Father, daughter love their postal rootsPublished 12:00am Sunday, December 16, 2012
By Julia Nagy
When she was 5 years old, Toni Lambert saw the world from her father’s mail carrier bag.
Lambert, now the postmaster in Ferriday, would follow her father, Jack Milligan, out on his postal routes, and he would carry her back home in his bag.
“You hear about Army brats, I guess I’m the postal brat,” Lambert said.
Lambert was appointed postmaster of the Ferriday Post Office Oct. 6. Her father was the postmaster in Vidalia from the late 1970s to 1992.
Lambert grew up around the post office hearing her father’s stories about his postal adventures.
“I thought it was neat,” Lambert said. “It just gets in your blood.”
Milligan said he’s proud of his daughter and happy to be someone in her life to which she can look up.
“It’s a difficult job, but it’s a wonderful thing,” Milligan said. “I know what it takes to get where she’s at. When your kids are doing good, there’s nothing like that.”
Milligan started his postal career in the early 1960s, when he was summoned by the postmaster at the time and given a job, working for $2.16 an hour.
Milligan told the postmaster he’d work for him for two weeks and if the postmaster wasn’t satisfied with the work, then he wouldn’t owe Milligan a penny.
Thirty-eight years later, Milligan retired from the job.
Lambert said she was always amazed at how her father could rattle off the addresses of everyone in town.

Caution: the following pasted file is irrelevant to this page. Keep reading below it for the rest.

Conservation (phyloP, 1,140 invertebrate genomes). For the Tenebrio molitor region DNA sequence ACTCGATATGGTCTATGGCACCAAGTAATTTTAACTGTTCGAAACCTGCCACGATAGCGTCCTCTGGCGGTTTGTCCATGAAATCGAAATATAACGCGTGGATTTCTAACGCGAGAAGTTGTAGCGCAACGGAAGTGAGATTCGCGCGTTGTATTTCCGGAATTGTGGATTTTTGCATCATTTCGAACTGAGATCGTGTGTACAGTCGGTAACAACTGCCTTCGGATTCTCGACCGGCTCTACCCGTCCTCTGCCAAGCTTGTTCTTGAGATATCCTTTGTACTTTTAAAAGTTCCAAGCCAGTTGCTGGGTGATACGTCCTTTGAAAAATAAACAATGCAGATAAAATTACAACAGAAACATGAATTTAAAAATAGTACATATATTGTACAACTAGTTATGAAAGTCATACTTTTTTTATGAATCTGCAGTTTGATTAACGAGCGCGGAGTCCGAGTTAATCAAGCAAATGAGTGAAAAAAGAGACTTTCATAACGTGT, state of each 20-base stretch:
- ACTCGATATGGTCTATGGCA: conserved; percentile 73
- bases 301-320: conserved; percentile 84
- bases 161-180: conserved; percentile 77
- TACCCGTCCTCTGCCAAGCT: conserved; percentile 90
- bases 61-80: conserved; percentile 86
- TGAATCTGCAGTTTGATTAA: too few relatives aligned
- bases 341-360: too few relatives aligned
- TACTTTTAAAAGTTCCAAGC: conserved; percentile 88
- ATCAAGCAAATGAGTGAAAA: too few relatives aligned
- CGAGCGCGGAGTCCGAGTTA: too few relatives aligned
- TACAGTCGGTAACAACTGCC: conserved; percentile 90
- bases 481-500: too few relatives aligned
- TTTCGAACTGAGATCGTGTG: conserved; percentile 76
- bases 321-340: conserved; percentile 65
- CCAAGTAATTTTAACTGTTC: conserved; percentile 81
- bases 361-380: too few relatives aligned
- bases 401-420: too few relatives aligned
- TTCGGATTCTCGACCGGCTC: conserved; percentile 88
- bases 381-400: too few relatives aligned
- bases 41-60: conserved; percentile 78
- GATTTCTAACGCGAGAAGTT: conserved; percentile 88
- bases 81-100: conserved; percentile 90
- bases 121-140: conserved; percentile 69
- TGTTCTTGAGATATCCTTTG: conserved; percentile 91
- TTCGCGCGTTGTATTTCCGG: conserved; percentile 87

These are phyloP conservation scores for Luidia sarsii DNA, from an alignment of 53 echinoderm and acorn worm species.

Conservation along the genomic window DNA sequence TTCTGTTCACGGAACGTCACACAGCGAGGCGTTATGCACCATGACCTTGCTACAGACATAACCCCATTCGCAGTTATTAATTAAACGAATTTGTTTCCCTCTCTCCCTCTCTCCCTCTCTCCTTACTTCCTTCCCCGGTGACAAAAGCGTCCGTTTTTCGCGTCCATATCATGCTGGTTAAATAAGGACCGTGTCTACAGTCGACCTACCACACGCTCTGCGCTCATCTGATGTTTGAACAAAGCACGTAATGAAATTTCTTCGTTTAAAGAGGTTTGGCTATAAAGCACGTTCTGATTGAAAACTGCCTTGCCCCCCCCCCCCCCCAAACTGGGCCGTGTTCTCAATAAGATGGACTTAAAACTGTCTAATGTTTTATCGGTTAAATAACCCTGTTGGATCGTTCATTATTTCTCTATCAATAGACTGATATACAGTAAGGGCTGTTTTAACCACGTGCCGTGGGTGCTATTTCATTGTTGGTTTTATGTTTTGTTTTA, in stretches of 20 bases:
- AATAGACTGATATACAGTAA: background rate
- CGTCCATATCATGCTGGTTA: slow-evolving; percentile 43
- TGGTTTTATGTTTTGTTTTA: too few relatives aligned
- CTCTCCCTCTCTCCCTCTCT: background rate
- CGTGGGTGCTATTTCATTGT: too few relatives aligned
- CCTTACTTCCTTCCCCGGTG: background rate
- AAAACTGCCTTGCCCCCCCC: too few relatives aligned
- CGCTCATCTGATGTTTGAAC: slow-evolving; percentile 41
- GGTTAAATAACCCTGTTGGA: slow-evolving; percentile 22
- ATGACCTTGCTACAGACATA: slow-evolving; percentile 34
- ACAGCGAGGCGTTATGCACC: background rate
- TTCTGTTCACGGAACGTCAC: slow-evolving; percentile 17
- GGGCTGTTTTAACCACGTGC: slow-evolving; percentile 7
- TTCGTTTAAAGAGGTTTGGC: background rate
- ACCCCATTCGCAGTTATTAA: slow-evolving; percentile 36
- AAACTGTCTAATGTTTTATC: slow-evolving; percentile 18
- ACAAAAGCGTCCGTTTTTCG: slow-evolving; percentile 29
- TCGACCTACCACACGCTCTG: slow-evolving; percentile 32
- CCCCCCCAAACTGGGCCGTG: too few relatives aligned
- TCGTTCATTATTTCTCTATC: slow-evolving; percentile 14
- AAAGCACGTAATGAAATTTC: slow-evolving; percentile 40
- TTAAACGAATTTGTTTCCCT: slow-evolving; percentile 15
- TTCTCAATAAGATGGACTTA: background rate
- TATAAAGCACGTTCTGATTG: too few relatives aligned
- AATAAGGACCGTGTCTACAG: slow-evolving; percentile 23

“In a community this size, you always go the extra step,” Lambert said.
Her postal career began in 1987, when she started as a clerk in the post office in Clayton.
Lambert was studying elementary education in college at the time.
“I guess post office must have been in the cards,” Lambert said. “I knew from day one (of the clerk job) I wanted to be a postmaster.”
And the family tradition doesn’t stop with Lambert. Her daughter Laci Fitt is currently a relief postmaster in Collinston, La.
Fitt wants to become a special education teacher, but a job at the post office happened to come around first.
“So why not?” Fitt said. “I really like it. I’ve heard postal talk. I pretty much know all the lingo after so many years.”
Fitt, just like her mom, grew up around postal talk. Her stepfather is postmaster of Rayville, La.
Fitt said her mother and grandfather always talk about the post office.
“OK guys, don’t we have lives outside the post office?” Fitt said. “They’re very passionate about their jobs.”
When Fitt missed school due to illness as a child, she would tag along with her mom to work.
On Christmas morning, her mother delivered express mail, so Lambert put a Santa hat on Fitt and took her on her route.
“Growing up seeing that and seeing how passionate they are makes me want to find something I’m passionate about,” Fitt said.
Lambert said she’s loved her career so far and has loved working in a small-time community.
“It’s very rewarding when you can go and people recognize you,” Lambert said. “I like interacting with the public, helping them with the things they need.”